I spoke with Frank
Fazzalari of Coherent Speakers
in Hamilton, Ontario. His coincident design Model 15 ($10K CDN) uses a 3"
dome midrange crossed over to a 15" woofer at 600Hz and was easily driven by
a 22 wpc McAlister single ended
amplifier that was more than enough for this 97dB efficient speaker. The
speakers were isolated with his Oreo sandwich footers of wood and sorbothane.
Very nice smooth sound here that was easy to listen to.
I exchanged my annual nod with Raysonic and listened to some very transparent and crisp
music. The new Raysonic CD168
vacuum tube CD player ($2800) converts 24-bit/192kHz with Burr-Brown chips but
was on silent display, deferring to their CD228 ($4600) in the
active system. Like most of their CD players, it features both single ended
and balanced outputs. Their large Tube Monoblock Reference 23 with eight KT88 tubes each (100 wpc,
triode push-pull) were driving B&W
802 with diamond tweeters to very good effect. The Raysonic room is
consistently so good year after year that I sometimes forget to mention that
it is among the Best Rooms at the show.
electronics, XLO cables and Klipsch
loudspeakers teamed up in one room, but it was the Thorens TD 309 turntable on silent display that stole the show
for me. This interesting table with its unique plinth reminded me of vintage
watch from the '60s. The table represents the first new era design from
Thorens with a number of unique features. The plinth is suspended in the
vertical direction, and the motor itself is suspended in the vertical
direction by what looks like a speaker cone. In the photo it is off center
because the platter is removed. The aluminum cylinder on the left corner is a
counter-balance weight used to level the table. It is a belt drive, obviously,
and costs $2000 including the TP 92 arm. The host mentioned that Thorens has
been in business for 127 years, but I wouldn’t let him pull the wool over my
eyes. 1883? That pre-dates recorded music on records! He finally confided in
me that they began making music boxes — a few years before my antique high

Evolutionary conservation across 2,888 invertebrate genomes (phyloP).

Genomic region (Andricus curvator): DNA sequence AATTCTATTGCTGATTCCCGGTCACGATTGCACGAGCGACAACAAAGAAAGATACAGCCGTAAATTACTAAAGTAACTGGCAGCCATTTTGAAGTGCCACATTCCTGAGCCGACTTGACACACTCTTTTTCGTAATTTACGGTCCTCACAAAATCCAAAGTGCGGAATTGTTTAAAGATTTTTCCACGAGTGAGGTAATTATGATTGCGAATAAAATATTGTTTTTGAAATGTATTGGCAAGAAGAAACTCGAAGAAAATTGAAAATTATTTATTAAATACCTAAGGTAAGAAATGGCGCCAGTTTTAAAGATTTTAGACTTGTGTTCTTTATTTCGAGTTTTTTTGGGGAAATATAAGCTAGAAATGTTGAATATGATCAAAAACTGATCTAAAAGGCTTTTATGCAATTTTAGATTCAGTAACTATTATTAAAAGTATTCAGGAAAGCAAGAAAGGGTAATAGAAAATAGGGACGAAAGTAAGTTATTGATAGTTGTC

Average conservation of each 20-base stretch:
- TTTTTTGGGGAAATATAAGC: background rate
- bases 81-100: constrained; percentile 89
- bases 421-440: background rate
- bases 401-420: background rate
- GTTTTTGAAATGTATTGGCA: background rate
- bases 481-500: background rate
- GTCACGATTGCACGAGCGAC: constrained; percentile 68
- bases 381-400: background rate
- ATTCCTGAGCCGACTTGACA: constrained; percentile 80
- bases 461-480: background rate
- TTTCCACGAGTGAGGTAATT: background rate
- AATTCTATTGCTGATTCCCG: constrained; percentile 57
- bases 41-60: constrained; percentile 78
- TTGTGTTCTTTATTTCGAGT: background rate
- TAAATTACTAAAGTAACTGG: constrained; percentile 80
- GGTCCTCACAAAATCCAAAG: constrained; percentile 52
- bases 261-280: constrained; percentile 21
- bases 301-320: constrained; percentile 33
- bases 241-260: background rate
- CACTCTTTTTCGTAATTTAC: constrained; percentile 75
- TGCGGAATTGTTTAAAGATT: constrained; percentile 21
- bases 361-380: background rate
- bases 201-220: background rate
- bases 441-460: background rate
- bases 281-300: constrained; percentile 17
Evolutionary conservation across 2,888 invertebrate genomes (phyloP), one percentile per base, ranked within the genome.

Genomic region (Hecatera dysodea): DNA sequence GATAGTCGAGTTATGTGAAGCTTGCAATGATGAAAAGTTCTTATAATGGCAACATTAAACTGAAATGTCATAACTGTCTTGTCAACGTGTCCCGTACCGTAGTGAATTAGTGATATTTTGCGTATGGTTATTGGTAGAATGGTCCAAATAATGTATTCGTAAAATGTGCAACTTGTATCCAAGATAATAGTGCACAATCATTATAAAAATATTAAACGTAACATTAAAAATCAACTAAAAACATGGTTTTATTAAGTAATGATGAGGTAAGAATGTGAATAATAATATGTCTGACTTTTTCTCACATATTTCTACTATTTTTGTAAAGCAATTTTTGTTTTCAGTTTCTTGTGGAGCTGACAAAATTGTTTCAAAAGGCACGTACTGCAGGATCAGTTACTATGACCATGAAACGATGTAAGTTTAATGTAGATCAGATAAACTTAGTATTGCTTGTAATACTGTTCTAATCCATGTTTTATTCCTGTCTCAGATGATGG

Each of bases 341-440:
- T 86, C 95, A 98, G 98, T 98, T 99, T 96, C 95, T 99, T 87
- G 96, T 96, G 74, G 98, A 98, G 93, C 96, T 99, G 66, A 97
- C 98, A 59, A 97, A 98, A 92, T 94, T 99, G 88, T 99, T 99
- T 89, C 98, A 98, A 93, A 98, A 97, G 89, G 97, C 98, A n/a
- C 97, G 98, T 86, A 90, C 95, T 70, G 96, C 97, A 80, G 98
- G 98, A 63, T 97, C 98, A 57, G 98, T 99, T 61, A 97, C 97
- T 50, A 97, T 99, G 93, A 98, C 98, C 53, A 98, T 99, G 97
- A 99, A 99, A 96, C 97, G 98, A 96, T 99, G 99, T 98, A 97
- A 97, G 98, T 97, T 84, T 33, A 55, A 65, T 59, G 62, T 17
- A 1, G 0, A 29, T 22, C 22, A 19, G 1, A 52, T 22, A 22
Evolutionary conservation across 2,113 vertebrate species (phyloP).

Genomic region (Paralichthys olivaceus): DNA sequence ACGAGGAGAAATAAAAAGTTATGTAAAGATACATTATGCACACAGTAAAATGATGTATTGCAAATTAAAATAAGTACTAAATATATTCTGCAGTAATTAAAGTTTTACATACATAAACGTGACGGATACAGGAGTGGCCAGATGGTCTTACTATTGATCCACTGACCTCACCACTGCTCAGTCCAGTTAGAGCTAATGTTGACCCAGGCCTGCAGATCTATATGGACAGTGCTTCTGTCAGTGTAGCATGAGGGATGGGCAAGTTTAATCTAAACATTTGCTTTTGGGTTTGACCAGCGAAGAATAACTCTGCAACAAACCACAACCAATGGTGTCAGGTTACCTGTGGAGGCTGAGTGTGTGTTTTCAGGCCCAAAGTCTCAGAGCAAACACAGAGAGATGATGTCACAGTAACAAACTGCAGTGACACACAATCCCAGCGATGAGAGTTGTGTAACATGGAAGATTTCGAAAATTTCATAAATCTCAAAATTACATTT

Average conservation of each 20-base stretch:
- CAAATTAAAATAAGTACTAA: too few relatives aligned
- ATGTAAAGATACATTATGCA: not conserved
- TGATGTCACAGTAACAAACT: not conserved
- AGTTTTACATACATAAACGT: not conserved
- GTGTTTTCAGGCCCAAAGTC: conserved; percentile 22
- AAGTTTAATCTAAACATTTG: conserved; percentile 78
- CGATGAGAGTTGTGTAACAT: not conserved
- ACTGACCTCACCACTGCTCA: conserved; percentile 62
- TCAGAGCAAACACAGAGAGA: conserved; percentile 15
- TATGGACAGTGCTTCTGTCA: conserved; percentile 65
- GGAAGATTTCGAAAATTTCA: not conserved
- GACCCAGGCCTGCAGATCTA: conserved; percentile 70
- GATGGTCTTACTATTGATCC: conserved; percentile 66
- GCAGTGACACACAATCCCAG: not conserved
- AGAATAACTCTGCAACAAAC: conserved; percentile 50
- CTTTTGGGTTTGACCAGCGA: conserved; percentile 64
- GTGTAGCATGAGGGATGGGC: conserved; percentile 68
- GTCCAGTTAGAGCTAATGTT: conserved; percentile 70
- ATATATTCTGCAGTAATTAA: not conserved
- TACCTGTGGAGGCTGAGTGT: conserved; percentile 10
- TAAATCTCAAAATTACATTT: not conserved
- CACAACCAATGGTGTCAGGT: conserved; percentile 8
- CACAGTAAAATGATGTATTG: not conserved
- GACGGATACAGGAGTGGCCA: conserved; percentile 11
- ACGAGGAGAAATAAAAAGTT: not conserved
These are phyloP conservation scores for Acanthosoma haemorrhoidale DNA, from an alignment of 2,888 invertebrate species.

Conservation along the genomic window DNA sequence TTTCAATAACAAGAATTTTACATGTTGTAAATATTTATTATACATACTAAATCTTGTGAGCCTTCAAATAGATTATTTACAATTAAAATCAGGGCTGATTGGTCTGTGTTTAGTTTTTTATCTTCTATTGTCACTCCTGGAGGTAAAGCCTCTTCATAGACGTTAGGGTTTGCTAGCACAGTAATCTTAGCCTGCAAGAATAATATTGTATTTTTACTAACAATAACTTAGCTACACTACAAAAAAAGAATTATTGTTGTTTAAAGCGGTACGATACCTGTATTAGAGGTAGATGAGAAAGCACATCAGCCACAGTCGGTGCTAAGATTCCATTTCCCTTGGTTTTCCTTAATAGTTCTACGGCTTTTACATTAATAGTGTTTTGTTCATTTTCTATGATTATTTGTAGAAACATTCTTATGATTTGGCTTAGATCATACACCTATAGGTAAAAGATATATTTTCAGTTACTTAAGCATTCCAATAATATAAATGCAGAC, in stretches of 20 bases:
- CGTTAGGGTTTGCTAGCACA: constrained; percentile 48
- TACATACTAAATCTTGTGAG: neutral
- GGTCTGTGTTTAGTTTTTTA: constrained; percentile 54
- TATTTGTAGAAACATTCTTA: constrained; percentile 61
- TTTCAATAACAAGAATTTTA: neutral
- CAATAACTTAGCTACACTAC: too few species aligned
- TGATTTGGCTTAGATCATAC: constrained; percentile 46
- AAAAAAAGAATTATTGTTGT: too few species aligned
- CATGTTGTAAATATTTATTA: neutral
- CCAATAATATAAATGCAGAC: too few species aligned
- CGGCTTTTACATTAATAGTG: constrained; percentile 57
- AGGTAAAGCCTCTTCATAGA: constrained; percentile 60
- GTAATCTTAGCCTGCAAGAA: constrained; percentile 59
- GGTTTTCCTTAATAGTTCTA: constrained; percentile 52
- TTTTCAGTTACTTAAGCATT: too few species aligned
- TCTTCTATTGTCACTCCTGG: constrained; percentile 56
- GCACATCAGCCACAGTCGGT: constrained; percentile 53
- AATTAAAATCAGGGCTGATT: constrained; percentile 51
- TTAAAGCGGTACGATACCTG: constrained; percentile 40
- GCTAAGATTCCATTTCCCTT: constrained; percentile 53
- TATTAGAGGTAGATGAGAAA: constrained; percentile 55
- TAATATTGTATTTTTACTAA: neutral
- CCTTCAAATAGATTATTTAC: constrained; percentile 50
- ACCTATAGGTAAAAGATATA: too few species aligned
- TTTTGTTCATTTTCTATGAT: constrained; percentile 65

wheel bicycle was built.
The music in this room was coming through a $20K pair of Klipsch
speakers (99dB efficient) driven by a 75 wpc Cyrus integrated
amplifier with a built-in DAC that was fed by a Cyrus transport. These were
definitely not your father’s Klipsch speakers, though a browse through their
website tells that the Klipschorn, LaScala and Cornwall survive in updated versions. The subwoofer shown in the photo was not hooked
up in this hotel room. A Linn
Magic DS 1 all-in-one box was playing FLAC files through a pair of stand
mounted monitors. "Keep it Simple" was the motto, here.
had a couple of rooms that were interesting. The first ran A/B comparisons of
built-in speakers on a flat screen TV with their Soundbar 3000 IHT ($500) that
included wireless transmission to a small subwoofer that could be placed
anywhere in the room. It was obviously superior and something to consider for
your mother-in-law, or even yourself if you don’t watch much more than the
news, the Super Bowl and the Final Four on TV. It was a huge improvement and
In their other room they shot themselves in the foot with a
modest, minimalist attempt at a stereo rig. Paired with the high-end Yamaha
integrated amplifier ($2000) and CD player ($2000) was a stand mounted pair of
RTI series monitors ($400). Unfortunately, there was no component rack,
isolation devices or AC filtering. A handful of tweaks might have transformed
the system and given show goers something to think about.
I stepped willingly into a Focal
room with a home theater rig with a set of red, round-ish monitors
attached high on poles near the corners of the room. I grasped the concept and
moved over to their other room where they had their 30th
Anniversary floorstanders ($3800) driven by a Moon
13.3 Integrated amplifier and CD 3.3 CD player. The 30th
Anniversary model uses the same midrange cone driver as their larger models.
With a V-shaped grille that exposed the tweeter at the top of the column the
styling reminded me of the Pathos integrated amp. This is certainly a very
smart looking contemporary design.
Cranking it up a couple of notches in the next room was a
high-end Focal stand mounted monitor driven by Simaudio
Moon CD player and integrated
amplifier decked out in glossy red paint and black chrome fascia (or was that
just gloss black paint?) Definitely high end bling, here. I know bling when I
see it, but hey — if it raises the SOAF (significant other acceptance
factor), perhaps it will stand a better chance of being allowed in the house.
The music sounded a little dead here, but it might well have been the
particular music at the time.
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